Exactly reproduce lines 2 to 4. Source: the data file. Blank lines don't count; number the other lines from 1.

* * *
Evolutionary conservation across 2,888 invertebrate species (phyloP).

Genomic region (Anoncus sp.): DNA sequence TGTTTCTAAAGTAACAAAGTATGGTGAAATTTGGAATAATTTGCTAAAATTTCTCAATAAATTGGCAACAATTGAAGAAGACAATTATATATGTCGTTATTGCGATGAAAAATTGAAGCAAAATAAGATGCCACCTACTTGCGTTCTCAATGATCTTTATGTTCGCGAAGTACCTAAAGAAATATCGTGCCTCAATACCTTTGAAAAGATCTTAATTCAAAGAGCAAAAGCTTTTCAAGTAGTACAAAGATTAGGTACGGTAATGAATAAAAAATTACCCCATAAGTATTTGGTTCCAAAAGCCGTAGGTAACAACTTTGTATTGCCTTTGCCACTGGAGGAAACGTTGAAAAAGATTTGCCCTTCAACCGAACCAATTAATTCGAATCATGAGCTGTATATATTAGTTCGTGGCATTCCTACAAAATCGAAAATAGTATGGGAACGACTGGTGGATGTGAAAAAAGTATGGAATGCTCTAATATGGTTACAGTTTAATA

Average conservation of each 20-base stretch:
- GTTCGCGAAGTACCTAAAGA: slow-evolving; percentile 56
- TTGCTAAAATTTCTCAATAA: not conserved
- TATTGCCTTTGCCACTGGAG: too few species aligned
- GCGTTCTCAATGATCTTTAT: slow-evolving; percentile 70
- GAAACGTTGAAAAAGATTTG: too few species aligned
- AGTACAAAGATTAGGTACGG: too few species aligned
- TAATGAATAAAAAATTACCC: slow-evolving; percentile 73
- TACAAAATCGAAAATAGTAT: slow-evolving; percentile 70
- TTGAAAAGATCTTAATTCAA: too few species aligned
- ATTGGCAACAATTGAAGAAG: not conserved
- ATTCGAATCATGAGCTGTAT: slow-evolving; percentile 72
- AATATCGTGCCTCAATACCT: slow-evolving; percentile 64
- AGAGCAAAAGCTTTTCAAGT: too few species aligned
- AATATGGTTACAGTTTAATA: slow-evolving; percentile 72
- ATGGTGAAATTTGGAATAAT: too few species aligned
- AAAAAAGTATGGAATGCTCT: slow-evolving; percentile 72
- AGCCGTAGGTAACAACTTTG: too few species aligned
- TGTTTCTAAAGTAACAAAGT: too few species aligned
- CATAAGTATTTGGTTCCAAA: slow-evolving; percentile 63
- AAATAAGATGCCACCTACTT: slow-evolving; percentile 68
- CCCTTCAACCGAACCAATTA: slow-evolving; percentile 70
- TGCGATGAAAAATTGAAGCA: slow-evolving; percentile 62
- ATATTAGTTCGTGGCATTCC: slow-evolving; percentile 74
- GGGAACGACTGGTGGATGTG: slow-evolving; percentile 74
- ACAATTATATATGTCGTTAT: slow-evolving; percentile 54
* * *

Genomic region (Anoncus sp.): DNA sequence TGTTTCTAAAGTAACAAAGTATGGTGAAATTTGGAATAATTTGCTAAAATTTCTCAATAAATTGGCAACAATTGAAGAAGACAATTATATATGTCGTTATTGCGATGAAAAATTGAAGCAAAATAAGATGCCACCTACTTGCGTTCTCAATGATCTTTATGTTCGCGAAGTACCTAAAGAAATATCGTGCCTCAATACCTTTGAAAAGATCTTAATTCAAAGAGCAAAAGCTTTTCAAGTAGTACAAAGATTAGGTACGGTAATGAATAAAAAATTACCCCATAAGTATTTGGTTCCAAAAGCCGTAGGTAACAACTTTGTATTGCCTTTGCCACTGGAGGAAACGTTGAAAAAGATTTGCCCTTCAACCGAACCAATTAATTCGAATCATGAGCTGTATATATTAGTTCGTGGCATTCCTACAAAATCGAAAATAGTATGGGAACGACTGGTGGATGTGAAAAAAGTATGGAATGCTCTAATATGGTTACAGTTTAATA

Average conservation of each 20-base stretch:
- GTTCGCGAAGTACCTAAAGA: slow-evolving; percentile 56